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Flynn is seen here having simulated a "catastrophic failure," in this instance by physically pulling the blade from the rack. HP is selling its blade system on this point; in the event of a failure the system is able to assign the user a new blade "on the fly".
Due to the user's data being stored separate to the blade on a NAS, no data was lost. We didn't find out what would happen if the NAS failed.
In the event of such a catastrophic failure, HP can ship the administrator a new blade. "From the point of view of an IT administrator, you basically become a shopping cart," Flynn said.
This is what is what the situation would look like from the user end in the event of blade failure, or in this instance an IT anarchist simply pulling the blade from the system.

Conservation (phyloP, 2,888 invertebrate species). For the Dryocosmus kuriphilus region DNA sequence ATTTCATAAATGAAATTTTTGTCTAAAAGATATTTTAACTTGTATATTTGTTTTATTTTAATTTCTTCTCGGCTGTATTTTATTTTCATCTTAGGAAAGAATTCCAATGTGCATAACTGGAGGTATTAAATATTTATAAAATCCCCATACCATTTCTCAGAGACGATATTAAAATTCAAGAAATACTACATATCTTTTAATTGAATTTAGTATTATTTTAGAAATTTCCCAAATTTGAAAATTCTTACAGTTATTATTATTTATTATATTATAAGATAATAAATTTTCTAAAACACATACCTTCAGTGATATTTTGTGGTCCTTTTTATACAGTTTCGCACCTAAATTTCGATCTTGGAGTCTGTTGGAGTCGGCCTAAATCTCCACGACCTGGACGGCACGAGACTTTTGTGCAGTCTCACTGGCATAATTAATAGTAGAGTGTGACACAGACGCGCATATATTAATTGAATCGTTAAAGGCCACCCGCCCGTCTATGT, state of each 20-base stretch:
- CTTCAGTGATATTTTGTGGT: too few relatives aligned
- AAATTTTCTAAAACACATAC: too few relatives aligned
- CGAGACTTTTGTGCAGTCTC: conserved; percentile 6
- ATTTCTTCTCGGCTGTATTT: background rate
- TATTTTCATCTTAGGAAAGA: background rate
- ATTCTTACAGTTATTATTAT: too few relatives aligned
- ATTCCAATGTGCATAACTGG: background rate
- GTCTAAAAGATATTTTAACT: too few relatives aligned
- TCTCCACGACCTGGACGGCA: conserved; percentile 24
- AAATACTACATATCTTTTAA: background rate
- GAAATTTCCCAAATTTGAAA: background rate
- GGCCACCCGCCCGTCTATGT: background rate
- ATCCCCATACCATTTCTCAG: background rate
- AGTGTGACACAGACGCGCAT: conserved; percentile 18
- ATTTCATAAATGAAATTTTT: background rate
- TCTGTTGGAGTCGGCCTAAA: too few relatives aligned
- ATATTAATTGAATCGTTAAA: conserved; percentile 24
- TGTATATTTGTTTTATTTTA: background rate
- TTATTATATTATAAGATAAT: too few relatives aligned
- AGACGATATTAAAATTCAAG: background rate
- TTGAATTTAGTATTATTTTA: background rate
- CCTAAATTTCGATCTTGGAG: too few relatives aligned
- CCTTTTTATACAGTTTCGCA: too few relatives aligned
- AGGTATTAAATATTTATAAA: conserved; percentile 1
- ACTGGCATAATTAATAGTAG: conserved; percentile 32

In our demonstration the terminal went down for about a minute, and within that time the session allocation manager was able to provide a new blade, which then required the user to log on again.
Flynn said that a typical ratio for redundant backup blades was about one-hundred to one, but that would vary depending on how mission critical the system was. Flynn said that different user groups can be assigned higher privileges or more backup blades.
This is the blade itself, seen here with 2GB of RAM and an AMD Athlon CPU.
Flynn said that HP chose AMD because "they gave us the best power, price and performance in the power envelope that we are looking at".
Flynn said that power efficiency was another advantage of a thin client system — he said a typical blade draws about 25W — so ten blades are equal to one desktop in terms of power consumption.